I think we don’t have time to go into the details, but I think for example if Korea didn’t have a crisis at the time, I wonder whether Korea’s old system of direct lending and the government’s strong heavy hand on many managing the banking sector, I don’t know whether this could have been changed easily without having any other crisis. It’s a hypothetical case, but I think thanks to the last of structural reform, I believe also the experience of crisis management at the time, is definitely a major contributor why many Asian economies, including Korea, could remain relatively robust during the global financial crisis in 2008.

In sum, I think yes, there are many facts that some of the Asian countries can complain about the IMF program, but also there are many elements that the IMF program contributed to structurally changing the economy and making them more resilient to the global economic crisis in 2008.

Paul Tierno:

I know that you’ve written a book about bond market development in Korea. Can you talk about this and other reforms that the Korean government took after the Asian financial crisis and after the IMF program?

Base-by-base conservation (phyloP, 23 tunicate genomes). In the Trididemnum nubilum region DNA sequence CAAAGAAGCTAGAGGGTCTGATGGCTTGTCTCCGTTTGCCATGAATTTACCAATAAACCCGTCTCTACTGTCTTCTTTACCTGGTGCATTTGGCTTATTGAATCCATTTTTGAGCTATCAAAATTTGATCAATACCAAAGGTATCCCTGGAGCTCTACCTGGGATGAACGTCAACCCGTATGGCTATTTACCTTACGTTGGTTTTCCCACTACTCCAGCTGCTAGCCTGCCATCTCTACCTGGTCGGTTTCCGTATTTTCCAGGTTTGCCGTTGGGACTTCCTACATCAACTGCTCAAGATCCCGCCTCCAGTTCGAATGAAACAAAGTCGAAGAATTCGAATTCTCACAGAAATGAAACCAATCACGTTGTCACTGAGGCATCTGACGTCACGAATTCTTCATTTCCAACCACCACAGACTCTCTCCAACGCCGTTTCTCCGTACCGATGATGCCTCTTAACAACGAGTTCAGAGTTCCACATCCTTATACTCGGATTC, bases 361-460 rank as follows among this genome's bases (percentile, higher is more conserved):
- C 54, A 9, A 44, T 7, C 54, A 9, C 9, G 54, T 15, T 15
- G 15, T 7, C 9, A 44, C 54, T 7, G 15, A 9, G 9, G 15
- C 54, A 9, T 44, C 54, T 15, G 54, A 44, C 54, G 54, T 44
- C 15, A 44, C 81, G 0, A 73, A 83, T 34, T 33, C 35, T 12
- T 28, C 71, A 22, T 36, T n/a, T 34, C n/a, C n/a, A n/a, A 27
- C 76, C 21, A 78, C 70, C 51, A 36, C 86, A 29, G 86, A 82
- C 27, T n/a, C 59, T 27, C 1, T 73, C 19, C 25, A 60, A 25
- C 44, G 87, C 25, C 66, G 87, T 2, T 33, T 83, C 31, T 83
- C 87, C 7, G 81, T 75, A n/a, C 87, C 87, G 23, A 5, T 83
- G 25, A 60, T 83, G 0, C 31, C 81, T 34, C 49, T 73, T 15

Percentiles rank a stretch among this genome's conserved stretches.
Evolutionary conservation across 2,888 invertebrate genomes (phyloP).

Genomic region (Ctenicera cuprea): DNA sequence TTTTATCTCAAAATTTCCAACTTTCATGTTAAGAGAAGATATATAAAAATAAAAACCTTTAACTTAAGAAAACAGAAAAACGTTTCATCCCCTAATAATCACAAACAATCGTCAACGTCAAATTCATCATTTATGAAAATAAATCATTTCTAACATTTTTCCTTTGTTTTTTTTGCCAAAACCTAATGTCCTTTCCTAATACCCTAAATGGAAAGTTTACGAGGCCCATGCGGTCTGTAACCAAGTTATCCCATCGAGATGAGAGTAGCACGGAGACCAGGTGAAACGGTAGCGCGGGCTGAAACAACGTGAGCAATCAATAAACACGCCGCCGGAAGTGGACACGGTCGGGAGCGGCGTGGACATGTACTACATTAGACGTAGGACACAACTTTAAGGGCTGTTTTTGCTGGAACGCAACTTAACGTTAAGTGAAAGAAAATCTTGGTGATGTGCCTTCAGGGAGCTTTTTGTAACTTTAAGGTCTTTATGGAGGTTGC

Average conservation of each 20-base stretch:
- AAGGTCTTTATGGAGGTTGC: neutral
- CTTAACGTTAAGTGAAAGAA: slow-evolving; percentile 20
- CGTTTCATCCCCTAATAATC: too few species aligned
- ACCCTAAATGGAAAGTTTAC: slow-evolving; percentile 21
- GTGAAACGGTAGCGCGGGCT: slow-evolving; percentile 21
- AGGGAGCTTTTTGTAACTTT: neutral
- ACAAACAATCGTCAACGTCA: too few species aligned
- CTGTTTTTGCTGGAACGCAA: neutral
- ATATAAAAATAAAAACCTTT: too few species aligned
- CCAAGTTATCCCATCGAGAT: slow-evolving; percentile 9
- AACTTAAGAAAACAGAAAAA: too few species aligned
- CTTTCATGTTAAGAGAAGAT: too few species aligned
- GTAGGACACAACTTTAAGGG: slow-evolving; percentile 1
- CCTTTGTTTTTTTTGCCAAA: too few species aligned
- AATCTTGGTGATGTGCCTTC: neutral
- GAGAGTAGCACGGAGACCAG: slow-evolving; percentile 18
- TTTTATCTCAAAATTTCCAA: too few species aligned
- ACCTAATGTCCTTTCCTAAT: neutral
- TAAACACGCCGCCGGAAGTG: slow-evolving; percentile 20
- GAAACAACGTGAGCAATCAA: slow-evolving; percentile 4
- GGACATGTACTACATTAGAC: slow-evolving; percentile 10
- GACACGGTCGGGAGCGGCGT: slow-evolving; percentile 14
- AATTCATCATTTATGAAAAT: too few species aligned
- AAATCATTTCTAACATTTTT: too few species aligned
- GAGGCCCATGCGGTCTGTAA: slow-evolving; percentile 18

Changyong Rhee:

Yeah. As I said, Asian economies, the one key characteristic of Asian economies is their banks dominate the financial market structure. After the crisis, when banks failed, and with the introduction of new banking regulations, when banks significantly cut their intermediary roles, virtually all economies were stopped in Asia.

I think it’s Paul Volker, when Paul Volker once mentioned that the situation is as if riding a motorcycle with a flat tire. It is better to have a bicycle he said, so that is why Asian economies decided to develop capital market, not just for the banking sector, in particular the bond market, to help with the crisis.

Immediately after the Asian financial crisis, Asian countries led new initiative such as the Asia Bond Market Initiative. There are many other reasons why the bond market development was also urgent, because the government urgently need to raise a huge volume of public funds to finance restructuring, money needed for restructuring, and also the deficit to boost the economy.

Also, corporate restructuring and NPL resolution from the bank made it necessary to introduce asset backed security systems and also securitization law, all kinds of things.